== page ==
January 20, 2020 by Adam Malik
The World Economic Forum is sounding the alarm that the top most-likely global risks are all environment-related.
In the group’s 15th annual Global Risk Report, survey respondents listed their Top 5 most-likely top global risks in 2020:
It’s the first time a single category has occupied all five top spots, Børge Brende, World Economic Forum president, wrote in the report. “On the environment, we note with grave concern the consequences of continued environmental degradation, including the record pace of species decline,” he said.
Despite the environment being labelled as a top risk, and the need for climate action, “the UN has warned that countries have veered off course when it comes to meeting their commitments under the Paris Agreement on climate change,” he added.
Asked about the impact of certain risks, more than 1,000 respondents to the forum’s Global Risk Perception Survey put climate action failure at the top of the list. Weapons of mass destruction slipped to second after three years as the top concern. Biodiversity loss and extreme weather were next, followed by water crisis. So environmental concerns dominate both lists.
“Climate change is striking harder and more rapidly than many expected,” said the report’s executive summary. “The last five years are on track to be the warmest on record, natural disasters are becoming more intense and more frequent, and last year witnessed unprecedented extreme weather throughout the world.”
On the topic of biodiversity loss, the report highlighted that the current rate of extinction is 10 to 100 times higher than the average over the last 10-million years. “Biodiversity loss has critical implications for humanity, from the collapse of food and health systems to the disruption of entire supply chains,” the report stated.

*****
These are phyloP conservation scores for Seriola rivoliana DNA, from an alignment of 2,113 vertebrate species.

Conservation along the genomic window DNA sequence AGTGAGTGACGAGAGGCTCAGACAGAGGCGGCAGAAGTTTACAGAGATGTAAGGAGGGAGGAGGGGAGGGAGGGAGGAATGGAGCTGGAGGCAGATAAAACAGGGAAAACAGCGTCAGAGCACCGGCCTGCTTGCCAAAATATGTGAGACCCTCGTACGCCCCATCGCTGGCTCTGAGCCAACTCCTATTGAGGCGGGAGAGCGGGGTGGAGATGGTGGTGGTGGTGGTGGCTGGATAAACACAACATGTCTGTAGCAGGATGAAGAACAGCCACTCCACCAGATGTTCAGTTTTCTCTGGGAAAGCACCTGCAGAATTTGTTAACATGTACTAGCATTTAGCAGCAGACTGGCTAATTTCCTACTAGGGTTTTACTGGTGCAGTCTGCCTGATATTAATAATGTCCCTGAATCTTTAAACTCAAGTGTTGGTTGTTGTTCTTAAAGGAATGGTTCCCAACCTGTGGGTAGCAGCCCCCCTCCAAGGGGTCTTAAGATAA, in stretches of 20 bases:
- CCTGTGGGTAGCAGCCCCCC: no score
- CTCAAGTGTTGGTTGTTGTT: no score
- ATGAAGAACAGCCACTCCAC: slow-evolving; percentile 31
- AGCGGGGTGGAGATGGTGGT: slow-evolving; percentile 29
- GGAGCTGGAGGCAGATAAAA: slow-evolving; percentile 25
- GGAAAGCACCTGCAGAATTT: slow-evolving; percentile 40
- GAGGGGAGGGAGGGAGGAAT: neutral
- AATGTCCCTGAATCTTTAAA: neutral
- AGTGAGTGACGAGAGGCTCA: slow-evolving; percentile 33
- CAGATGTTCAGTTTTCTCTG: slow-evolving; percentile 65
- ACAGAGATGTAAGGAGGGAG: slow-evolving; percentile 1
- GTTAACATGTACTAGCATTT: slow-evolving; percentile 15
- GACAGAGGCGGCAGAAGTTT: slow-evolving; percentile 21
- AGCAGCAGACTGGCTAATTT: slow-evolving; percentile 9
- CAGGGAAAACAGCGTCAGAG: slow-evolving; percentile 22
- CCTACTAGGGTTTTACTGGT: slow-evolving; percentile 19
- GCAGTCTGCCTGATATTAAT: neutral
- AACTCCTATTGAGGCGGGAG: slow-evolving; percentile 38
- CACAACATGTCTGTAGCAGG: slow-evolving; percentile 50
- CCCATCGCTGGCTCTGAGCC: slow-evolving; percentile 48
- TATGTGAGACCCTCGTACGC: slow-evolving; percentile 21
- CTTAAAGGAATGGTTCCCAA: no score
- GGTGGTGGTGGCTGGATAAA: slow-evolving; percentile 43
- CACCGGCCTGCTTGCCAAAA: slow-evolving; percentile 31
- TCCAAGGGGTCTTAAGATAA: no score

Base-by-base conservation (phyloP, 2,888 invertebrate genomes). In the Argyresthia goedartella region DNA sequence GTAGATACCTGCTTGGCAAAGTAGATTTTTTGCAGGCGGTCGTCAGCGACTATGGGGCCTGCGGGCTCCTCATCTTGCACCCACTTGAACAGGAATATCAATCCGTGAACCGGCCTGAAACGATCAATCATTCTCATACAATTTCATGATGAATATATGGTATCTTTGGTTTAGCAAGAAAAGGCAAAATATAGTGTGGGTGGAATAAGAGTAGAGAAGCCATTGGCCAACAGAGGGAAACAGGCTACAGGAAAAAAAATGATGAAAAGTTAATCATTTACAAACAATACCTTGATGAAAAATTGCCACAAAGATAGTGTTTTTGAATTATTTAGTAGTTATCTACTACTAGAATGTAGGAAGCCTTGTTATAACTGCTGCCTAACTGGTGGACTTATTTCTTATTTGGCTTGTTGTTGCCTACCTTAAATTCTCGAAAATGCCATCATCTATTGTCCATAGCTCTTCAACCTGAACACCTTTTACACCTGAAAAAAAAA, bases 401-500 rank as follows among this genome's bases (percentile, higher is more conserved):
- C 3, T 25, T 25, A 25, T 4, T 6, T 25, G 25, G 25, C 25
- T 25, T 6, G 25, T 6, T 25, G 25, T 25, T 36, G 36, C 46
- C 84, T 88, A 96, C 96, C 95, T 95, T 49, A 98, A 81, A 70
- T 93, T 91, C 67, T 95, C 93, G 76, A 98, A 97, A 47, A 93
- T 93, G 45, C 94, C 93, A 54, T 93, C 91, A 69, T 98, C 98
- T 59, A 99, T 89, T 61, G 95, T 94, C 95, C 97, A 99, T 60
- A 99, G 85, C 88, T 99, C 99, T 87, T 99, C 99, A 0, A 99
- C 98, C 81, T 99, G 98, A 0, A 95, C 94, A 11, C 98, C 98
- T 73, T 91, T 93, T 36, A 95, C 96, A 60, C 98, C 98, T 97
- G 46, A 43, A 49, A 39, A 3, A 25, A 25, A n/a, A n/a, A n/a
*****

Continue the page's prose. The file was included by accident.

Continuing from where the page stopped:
Produced in partnership with Marsh & McLellan and Zurich Insurance Group, the report also warned of trade restrictions placed around the world.
“This comes as G20 economies hold record high levels of debt and exhibit relatively low levels of growth,” Brende said. “Ammunition to fight a potential recession is lacking, and there is a possibility of an extended low-growth period, akin to the 1970s, if lack of coordinated action continues.”
He also warned of the “potential de-coupling” of the American and Chinese economies, the world’s largest economies, as another source of concern. “The question for stakeholders — one that cannot be answered in the affirmative — is whether in the face of a prolonged global slowdown we are positioned in a way that will foster resiliency and prosperity.”
Brende further warned of risk in an “unsettled geopolitical environment,” one in which new centres of influence and power forming are testing current alliances and institutions. “While these changes can create openings for new partnership structures, in the immediate term, they are putting stress on systems of coordination and challenging norms around shared responsibility,” he said. “Unless stakeholders adapt multilateral mechanisms for this turbulent period, the risks that were once on the horizon will continue to arrive.”
It’s not all doom and gloom – yet. But the window of opportunity to right the ship is closing. “Despite global divisions, we continue to see members of the business community signal their commitment to looking beyond their balance sheets and towards the urgent priorities ahead,” Brende said.